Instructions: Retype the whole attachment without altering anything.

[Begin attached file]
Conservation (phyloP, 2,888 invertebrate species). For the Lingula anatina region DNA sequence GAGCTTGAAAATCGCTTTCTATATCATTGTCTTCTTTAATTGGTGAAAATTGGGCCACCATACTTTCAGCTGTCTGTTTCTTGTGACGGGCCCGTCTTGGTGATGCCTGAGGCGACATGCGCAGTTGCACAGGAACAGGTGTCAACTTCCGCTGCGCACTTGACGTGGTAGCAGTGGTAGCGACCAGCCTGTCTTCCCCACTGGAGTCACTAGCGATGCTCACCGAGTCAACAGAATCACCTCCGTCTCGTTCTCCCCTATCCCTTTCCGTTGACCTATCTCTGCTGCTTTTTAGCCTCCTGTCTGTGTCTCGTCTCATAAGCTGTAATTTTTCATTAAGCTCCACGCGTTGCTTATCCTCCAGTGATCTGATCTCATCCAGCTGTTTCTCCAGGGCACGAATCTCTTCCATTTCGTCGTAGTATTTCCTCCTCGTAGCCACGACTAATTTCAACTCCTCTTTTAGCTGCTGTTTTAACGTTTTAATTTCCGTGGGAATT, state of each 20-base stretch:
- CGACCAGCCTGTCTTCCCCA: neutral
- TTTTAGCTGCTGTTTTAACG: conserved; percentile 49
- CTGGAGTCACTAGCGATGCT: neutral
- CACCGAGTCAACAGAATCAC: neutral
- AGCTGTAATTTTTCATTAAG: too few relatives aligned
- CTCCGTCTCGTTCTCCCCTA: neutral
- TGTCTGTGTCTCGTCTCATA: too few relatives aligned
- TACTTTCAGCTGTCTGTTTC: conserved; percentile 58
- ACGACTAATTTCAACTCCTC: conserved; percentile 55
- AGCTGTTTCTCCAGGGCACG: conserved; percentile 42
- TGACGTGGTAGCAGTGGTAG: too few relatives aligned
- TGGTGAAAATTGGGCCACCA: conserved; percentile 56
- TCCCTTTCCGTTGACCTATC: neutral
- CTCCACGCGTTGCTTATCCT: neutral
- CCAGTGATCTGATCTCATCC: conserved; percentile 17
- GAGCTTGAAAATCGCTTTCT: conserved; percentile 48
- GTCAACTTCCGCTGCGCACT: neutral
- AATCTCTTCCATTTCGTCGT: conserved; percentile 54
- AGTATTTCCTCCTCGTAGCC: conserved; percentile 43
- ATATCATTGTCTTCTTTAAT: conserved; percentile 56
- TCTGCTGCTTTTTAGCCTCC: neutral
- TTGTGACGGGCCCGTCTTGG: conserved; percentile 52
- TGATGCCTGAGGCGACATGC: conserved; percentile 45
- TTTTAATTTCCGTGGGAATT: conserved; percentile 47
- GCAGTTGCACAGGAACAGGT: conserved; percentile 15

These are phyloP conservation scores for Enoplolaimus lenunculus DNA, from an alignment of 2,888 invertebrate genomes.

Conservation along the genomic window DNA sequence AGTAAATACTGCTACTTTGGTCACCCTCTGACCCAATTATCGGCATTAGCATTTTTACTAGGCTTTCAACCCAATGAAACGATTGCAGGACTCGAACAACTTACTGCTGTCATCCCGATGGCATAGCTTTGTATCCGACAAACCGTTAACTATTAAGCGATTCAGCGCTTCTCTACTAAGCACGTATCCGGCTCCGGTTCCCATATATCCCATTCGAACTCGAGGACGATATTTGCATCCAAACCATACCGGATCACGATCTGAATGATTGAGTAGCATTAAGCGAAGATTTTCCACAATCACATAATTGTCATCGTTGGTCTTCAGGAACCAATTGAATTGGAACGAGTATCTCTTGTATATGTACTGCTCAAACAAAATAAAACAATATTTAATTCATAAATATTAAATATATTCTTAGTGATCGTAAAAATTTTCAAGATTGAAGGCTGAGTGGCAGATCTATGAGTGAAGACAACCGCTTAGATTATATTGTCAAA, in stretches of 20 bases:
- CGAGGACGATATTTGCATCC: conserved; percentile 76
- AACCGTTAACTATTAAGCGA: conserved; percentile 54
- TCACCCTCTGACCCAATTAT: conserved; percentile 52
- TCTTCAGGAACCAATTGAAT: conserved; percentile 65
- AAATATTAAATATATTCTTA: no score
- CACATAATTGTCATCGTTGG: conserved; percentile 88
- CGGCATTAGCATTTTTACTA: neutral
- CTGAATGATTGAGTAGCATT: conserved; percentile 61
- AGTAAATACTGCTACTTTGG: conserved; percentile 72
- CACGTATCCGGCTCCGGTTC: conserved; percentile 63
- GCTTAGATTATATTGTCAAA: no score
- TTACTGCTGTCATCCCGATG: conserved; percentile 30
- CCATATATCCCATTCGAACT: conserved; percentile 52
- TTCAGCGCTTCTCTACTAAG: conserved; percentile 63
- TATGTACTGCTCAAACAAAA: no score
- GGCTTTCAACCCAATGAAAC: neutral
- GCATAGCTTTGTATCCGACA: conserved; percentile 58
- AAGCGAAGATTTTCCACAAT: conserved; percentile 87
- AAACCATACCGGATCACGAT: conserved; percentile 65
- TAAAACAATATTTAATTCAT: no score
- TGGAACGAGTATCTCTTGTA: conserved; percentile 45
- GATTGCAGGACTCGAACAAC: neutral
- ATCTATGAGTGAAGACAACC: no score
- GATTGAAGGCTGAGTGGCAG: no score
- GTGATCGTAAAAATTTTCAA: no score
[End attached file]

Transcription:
Conservation (phyloP, 2,888 invertebrate species). For the Lingula anatina region DNA sequence GAGCTTGAAAATCGCTTTCTATATCATTGTCTTCTTTAATTGGTGAAAATTGGGCCACCATACTTTCAGCTGTCTGTTTCTTGTGACGGGCCCGTCTTGGTGATGCCTGAGGCGACATGCGCAGTTGCACAGGAACAGGTGTCAACTTCCGCTGCGCACTTGACGTGGTAGCAGTGGTAGCGACCAGCCTGTCTTCCCCACTGGAGTCACTAGCGATGCTCACCGAGTCAACAGAATCACCTCCGTCTCGTTCTCCCCTATCCCTTTCCGTTGACCTATCTCTGCTGCTTTTTAGCCTCCTGTCTGTGTCTCGTCTCATAAGCTGTAATTTTTCATTAAGCTCCACGCGTTGCTTATCCTCCAGTGATCTGATCTCATCCAGCTGTTTCTCCAGGGCACGAATCTCTTCCATTTCGTCGTAGTATTTCCTCCTCGTAGCCACGACTAATTTCAACTCCTCTTTTAGCTGCTGTTTTAACGTTTTAATTTCCGTGGGAATT, state of each 20-base stretch:
- CGACCAGCCTGTCTTCCCCA: neutral
- TTTTAGCTGCTGTTTTAACG: conserved; percentile 49
- CTGGAGTCACTAGCGATGCT: neutral
- CACCGAGTCAACAGAATCAC: neutral
- AGCTGTAATTTTTCATTAAG: too few relatives aligned
- CTCCGTCTCGTTCTCCCCTA: neutral
- TGTCTGTGTCTCGTCTCATA: too few relatives aligned
- TACTTTCAGCTGTCTGTTTC: conserved; percentile 58
- ACGACTAATTTCAACTCCTC: conserved; percentile 55
- AGCTGTTTCTCCAGGGCACG: conserved; percentile 42
- TGACGTGGTAGCAGTGGTAG: too few relatives aligned
- TGGTGAAAATTGGGCCACCA: conserved; percentile 56
- TCCCTTTCCGTTGACCTATC: neutral
- CTCCACGCGTTGCTTATCCT: neutral
- CCAGTGATCTGATCTCATCC: conserved; percentile 17
- GAGCTTGAAAATCGCTTTCT: conserved; percentile 48
- GTCAACTTCCGCTGCGCACT: neutral
- AATCTCTTCCATTTCGTCGT: conserved; percentile 54
- AGTATTTCCTCCTCGTAGCC: conserved; percentile 43
- ATATCATTGTCTTCTTTAAT: conserved; percentile 56
- TCTGCTGCTTTTTAGCCTCC: neutral
- TTGTGACGGGCCCGTCTTGG: conserved; percentile 52
- TGATGCCTGAGGCGACATGC: conserved; percentile 45
- TTTTAATTTCCGTGGGAATT: conserved; percentile 47
- GCAGTTGCACAGGAACAGGT: conserved; percentile 15

These are phyloP conservation scores for Enoplolaimus lenunculus DNA, from an alignment of 2,888 invertebrate genomes.

Conservation along the genomic window DNA sequence AGTAAATACTGCTACTTTGGTCACCCTCTGACCCAATTATCGGCATTAGCATTTTTACTAGGCTTTCAACCCAATGAAACGATTGCAGGACTCGAACAACTTACTGCTGTCATCCCGATGGCATAGCTTTGTATCCGACAAACCGTTAACTATTAAGCGATTCAGCGCTTCTCTACTAAGCACGTATCCGGCTCCGGTTCCCATATATCCCATTCGAACTCGAGGACGATATTTGCATCCAAACCATACCGGATCACGATCTGAATGATTGAGTAGCATTAAGCGAAGATTTTCCACAATCACATAATTGTCATCGTTGGTCTTCAGGAACCAATTGAATTGGAACGAGTATCTCTTGTATATGTACTGCTCAAACAAAATAAAACAATATTTAATTCATAAATATTAAATATATTCTTAGTGATCGTAAAAATTTTCAAGATTGAAGGCTGAGTGGCAGATCTATGAGTGAAGACAACCGCTTAGATTATATTGTCAAA, in stretches of 20 bases:
- CGAGGACGATATTTGCATCC: conserved; percentile 76
- AACCGTTAACTATTAAGCGA: conserved; percentile 54
- TCACCCTCTGACCCAATTAT: conserved; percentile 52
- TCTTCAGGAACCAATTGAAT: conserved; percentile 65
- AAATATTAAATATATTCTTA: no score
- CACATAATTGTCATCGTTGG: conserved; percentile 88
- CGGCATTAGCATTTTTACTA: neutral
- CTGAATGATTGAGTAGCATT: conserved; percentile 61
- AGTAAATACTGCTACTTTGG: conserved; percentile 72
- CACGTATCCGGCTCCGGTTC: conserved; percentile 63
- GCTTAGATTATATTGTCAAA: no score
- TTACTGCTGTCATCCCGATG: conserved; percentile 30
- CCATATATCCCATTCGAACT: conserved; percentile 52
- TTCAGCGCTTCTCTACTAAG: conserved; percentile 63
- TATGTACTGCTCAAACAAAA: no score
- GGCTTTCAACCCAATGAAAC: neutral
- GCATAGCTTTGTATCCGACA: conserved; percentile 58
- AAGCGAAGATTTTCCACAAT: conserved; percentile 87
- AAACCATACCGGATCACGAT: conserved; percentile 65
- TAAAACAATATTTAATTCAT: no score
- TGGAACGAGTATCTCTTGTA: conserved; percentile 45
- GATTGCAGGACTCGAACAAC: neutral
- ATCTATGAGTGAAGACAACC: no score
- GATTGAAGGCTGAGTGGCAG: no score
- GTGATCGTAAAAATTTTCAA: no score